After three failed attempts to replace the M2 Bradley troop carrier with better tech for modern warfare, the Army has a bold new strategy – one that could include a DoD design team competing head-to-head against contractors.
But why bother jumping through all these administrative hoops to get the DoD team in the mix, when other top-priority programs, from high-speed helicopters to precision-guided rifles, rely entirely on industry?
There isn’t much precedent to cite a direct example of something similar occurring. But armored combat vehicles are a uniquely military design problem with few equivalents in the commercial world.
“If you look at small arms, while we do have expertise in-house, there’s a commercial industry that is very, very similar to the small arms that we’re procuring for the military.
“If you look at aviation, while there’s obviously some very important differences with military aircraft versus civilian ones, there’s an awful lot of similarities.”
“On the combat vehicle side, they’re aren’t as many similarities. “The engines that we use in commercial trucking can’t survive under armor without cooling…. Our suspension systems are not unlike some commercial construction equipment, but we drive our vehicles at much higher speeds and are generally much heavier.”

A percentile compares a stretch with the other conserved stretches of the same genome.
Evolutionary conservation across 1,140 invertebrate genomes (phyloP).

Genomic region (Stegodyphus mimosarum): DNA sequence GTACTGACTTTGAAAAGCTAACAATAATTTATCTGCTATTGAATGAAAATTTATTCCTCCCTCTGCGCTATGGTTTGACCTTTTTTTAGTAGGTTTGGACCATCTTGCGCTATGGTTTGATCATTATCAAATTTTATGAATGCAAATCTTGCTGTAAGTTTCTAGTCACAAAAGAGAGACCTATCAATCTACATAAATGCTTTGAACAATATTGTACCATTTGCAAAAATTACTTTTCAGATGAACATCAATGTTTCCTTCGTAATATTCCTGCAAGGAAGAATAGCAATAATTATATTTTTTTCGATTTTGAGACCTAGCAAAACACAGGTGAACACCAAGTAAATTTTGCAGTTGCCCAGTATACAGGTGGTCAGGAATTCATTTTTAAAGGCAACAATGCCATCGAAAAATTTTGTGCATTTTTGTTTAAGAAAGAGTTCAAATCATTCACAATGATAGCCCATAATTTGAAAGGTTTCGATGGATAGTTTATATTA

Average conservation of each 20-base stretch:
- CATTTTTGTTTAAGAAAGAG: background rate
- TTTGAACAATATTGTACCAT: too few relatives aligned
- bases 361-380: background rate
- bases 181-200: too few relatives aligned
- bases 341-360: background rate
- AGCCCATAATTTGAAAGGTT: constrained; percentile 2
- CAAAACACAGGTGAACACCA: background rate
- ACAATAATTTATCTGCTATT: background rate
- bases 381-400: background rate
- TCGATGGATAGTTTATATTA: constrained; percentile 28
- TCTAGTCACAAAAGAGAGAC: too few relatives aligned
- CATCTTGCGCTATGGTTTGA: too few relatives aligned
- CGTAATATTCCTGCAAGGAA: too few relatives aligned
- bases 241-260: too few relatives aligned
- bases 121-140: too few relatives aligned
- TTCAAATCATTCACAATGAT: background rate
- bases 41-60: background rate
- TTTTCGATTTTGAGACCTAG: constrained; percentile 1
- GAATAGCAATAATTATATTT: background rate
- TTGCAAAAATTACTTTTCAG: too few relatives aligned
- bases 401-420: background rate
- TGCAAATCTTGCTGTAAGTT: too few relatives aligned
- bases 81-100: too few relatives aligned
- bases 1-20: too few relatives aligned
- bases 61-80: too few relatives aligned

Army scientists and engineers have spent decades studying everything from engines to armaments, from automated targeting systems to complete concepts for new vehicles. “We’ve got DoD folks that are really experts on combat vehicles and have good ideas. “This phase primarily is generating ideas… potentially some innovation from inside our own halls.”
A DoD team might compete in later phases of the program – not just in developing “preliminary digital designs,” the subject of the draft RFP, but potentially in building a physical prototype vehicle as well. Actual mass production, however, would definitely be up to the private sector.
DoD has got the ability to build prototypes. “The challenge would be the transition from an EMD [Engineering & Manufacturing Development]-like prototype into a production asset. That’s something, typically, DoD has not done.